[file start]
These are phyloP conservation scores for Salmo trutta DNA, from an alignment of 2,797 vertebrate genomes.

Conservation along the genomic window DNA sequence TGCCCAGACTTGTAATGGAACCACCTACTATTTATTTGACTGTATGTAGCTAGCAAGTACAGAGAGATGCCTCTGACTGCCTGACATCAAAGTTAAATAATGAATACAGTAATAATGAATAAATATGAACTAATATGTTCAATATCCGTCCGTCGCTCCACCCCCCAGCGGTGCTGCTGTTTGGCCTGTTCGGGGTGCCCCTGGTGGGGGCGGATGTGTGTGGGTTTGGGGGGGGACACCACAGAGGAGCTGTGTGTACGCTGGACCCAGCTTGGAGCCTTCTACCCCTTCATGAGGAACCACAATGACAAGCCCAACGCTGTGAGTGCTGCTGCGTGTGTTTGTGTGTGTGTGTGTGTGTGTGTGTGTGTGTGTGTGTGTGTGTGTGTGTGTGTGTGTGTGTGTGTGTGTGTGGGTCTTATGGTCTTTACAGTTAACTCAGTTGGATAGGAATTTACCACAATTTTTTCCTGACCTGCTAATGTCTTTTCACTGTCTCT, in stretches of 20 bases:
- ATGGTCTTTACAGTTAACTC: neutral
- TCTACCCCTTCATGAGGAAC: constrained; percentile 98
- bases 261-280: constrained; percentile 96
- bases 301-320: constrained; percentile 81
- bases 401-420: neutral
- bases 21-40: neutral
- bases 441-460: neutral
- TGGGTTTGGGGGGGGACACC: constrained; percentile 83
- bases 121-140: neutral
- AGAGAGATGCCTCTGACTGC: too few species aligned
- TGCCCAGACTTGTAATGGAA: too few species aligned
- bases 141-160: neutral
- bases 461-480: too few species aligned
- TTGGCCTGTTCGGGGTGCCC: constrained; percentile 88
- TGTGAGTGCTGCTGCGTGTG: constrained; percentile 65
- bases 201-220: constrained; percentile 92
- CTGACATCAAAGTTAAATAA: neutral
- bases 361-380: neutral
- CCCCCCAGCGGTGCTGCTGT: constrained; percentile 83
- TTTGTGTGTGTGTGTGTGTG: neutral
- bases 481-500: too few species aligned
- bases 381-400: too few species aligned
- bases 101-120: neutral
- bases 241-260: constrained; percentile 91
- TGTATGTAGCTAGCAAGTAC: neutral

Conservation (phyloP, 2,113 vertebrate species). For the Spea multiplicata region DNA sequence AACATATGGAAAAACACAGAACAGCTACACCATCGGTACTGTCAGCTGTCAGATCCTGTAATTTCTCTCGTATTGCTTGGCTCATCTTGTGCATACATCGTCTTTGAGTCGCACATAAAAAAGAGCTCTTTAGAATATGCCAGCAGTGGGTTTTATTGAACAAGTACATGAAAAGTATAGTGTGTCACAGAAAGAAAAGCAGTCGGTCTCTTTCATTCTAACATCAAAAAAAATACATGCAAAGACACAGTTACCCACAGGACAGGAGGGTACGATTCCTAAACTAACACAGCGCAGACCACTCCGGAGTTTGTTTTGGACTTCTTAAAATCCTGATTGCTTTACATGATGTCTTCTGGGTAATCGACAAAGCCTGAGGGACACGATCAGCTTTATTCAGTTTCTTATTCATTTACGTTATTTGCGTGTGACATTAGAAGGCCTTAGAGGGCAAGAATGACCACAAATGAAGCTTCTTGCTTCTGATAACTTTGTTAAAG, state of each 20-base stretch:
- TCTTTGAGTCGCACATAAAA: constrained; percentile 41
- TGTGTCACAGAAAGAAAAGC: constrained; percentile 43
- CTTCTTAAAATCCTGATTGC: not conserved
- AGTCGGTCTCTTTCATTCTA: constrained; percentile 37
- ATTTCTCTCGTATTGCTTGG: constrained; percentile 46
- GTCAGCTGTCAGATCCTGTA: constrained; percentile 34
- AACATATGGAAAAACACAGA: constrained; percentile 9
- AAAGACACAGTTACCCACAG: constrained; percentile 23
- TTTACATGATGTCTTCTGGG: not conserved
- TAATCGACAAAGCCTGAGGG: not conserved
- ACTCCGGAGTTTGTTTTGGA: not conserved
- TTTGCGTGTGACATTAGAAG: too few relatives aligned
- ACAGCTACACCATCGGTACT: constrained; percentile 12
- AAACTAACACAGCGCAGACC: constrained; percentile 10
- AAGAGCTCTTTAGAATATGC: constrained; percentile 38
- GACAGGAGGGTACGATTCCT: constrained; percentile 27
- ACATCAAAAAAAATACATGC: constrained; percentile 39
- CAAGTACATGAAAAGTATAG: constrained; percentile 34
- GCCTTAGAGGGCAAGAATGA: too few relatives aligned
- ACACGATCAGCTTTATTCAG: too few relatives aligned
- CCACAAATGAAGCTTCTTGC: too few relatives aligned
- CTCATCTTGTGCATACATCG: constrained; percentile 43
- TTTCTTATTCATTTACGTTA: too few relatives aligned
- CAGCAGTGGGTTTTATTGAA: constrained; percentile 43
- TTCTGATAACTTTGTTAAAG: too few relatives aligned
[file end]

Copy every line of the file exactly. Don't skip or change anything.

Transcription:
These are phyloP conservation scores for Salmo trutta DNA, from an alignment of 2,797 vertebrate genomes.

Conservation along the genomic window DNA sequence TGCCCAGACTTGTAATGGAACCACCTACTATTTATTTGACTGTATGTAGCTAGCAAGTACAGAGAGATGCCTCTGACTGCCTGACATCAAAGTTAAATAATGAATACAGTAATAATGAATAAATATGAACTAATATGTTCAATATCCGTCCGTCGCTCCACCCCCCAGCGGTGCTGCTGTTTGGCCTGTTCGGGGTGCCCCTGGTGGGGGCGGATGTGTGTGGGTTTGGGGGGGGACACCACAGAGGAGCTGTGTGTACGCTGGACCCAGCTTGGAGCCTTCTACCCCTTCATGAGGAACCACAATGACAAGCCCAACGCTGTGAGTGCTGCTGCGTGTGTTTGTGTGTGTGTGTGTGTGTGTGTGTGTGTGTGTGTGTGTGTGTGTGTGTGTGTGTGTGTGTGTGTGTGTGTGGGTCTTATGGTCTTTACAGTTAACTCAGTTGGATAGGAATTTACCACAATTTTTTCCTGACCTGCTAATGTCTTTTCACTGTCTCT, in stretches of 20 bases:
- ATGGTCTTTACAGTTAACTC: neutral
- TCTACCCCTTCATGAGGAAC: constrained; percentile 98
- bases 261-280: constrained; percentile 96
- bases 301-320: constrained; percentile 81
- bases 401-420: neutral
- bases 21-40: neutral
- bases 441-460: neutral
- TGGGTTTGGGGGGGGACACC: constrained; percentile 83
- bases 121-140: neutral
- AGAGAGATGCCTCTGACTGC: too few species aligned
- TGCCCAGACTTGTAATGGAA: too few species aligned
- bases 141-160: neutral
- bases 461-480: too few species aligned
- TTGGCCTGTTCGGGGTGCCC: constrained; percentile 88
- TGTGAGTGCTGCTGCGTGTG: constrained; percentile 65
- bases 201-220: constrained; percentile 92
- CTGACATCAAAGTTAAATAA: neutral
- bases 361-380: neutral
- CCCCCCAGCGGTGCTGCTGT: constrained; percentile 83
- TTTGTGTGTGTGTGTGTGTG: neutral
- bases 481-500: too few species aligned
- bases 381-400: too few species aligned
- bases 101-120: neutral
- bases 241-260: constrained; percentile 91
- TGTATGTAGCTAGCAAGTAC: neutral

Conservation (phyloP, 2,113 vertebrate species). For the Spea multiplicata region DNA sequence AACATATGGAAAAACACAGAACAGCTACACCATCGGTACTGTCAGCTGTCAGATCCTGTAATTTCTCTCGTATTGCTTGGCTCATCTTGTGCATACATCGTCTTTGAGTCGCACATAAAAAAGAGCTCTTTAGAATATGCCAGCAGTGGGTTTTATTGAACAAGTACATGAAAAGTATAGTGTGTCACAGAAAGAAAAGCAGTCGGTCTCTTTCATTCTAACATCAAAAAAAATACATGCAAAGACACAGTTACCCACAGGACAGGAGGGTACGATTCCTAAACTAACACAGCGCAGACCACTCCGGAGTTTGTTTTGGACTTCTTAAAATCCTGATTGCTTTACATGATGTCTTCTGGGTAATCGACAAAGCCTGAGGGACACGATCAGCTTTATTCAGTTTCTTATTCATTTACGTTATTTGCGTGTGACATTAGAAGGCCTTAGAGGGCAAGAATGACCACAAATGAAGCTTCTTGCTTCTGATAACTTTGTTAAAG, state of each 20-base stretch:
- TCTTTGAGTCGCACATAAAA: constrained; percentile 41
- TGTGTCACAGAAAGAAAAGC: constrained; percentile 43
- CTTCTTAAAATCCTGATTGC: not conserved
- AGTCGGTCTCTTTCATTCTA: constrained; percentile 37
- ATTTCTCTCGTATTGCTTGG: constrained; percentile 46
- GTCAGCTGTCAGATCCTGTA: constrained; percentile 34
- AACATATGGAAAAACACAGA: constrained; percentile 9
- AAAGACACAGTTACCCACAG: constrained; percentile 23
- TTTACATGATGTCTTCTGGG: not conserved
- TAATCGACAAAGCCTGAGGG: not conserved
- ACTCCGGAGTTTGTTTTGGA: not conserved
- TTTGCGTGTGACATTAGAAG: too few relatives aligned
- ACAGCTACACCATCGGTACT: constrained; percentile 12
- AAACTAACACAGCGCAGACC: constrained; percentile 10
- AAGAGCTCTTTAGAATATGC: constrained; percentile 38
- GACAGGAGGGTACGATTCCT: constrained; percentile 27
- ACATCAAAAAAAATACATGC: constrained; percentile 39
- CAAGTACATGAAAAGTATAG: constrained; percentile 34
- GCCTTAGAGGGCAAGAATGA: too few relatives aligned
- ACACGATCAGCTTTATTCAG: too few relatives aligned
- CCACAAATGAAGCTTCTTGC: too few relatives aligned
- CTCATCTTGTGCATACATCG: constrained; percentile 43
- TTTCTTATTCATTTACGTTA: too few relatives aligned
- CAGCAGTGGGTTTTATTGAA: constrained; percentile 43
- TTCTGATAACTTTGTTAAAG: too few relatives aligned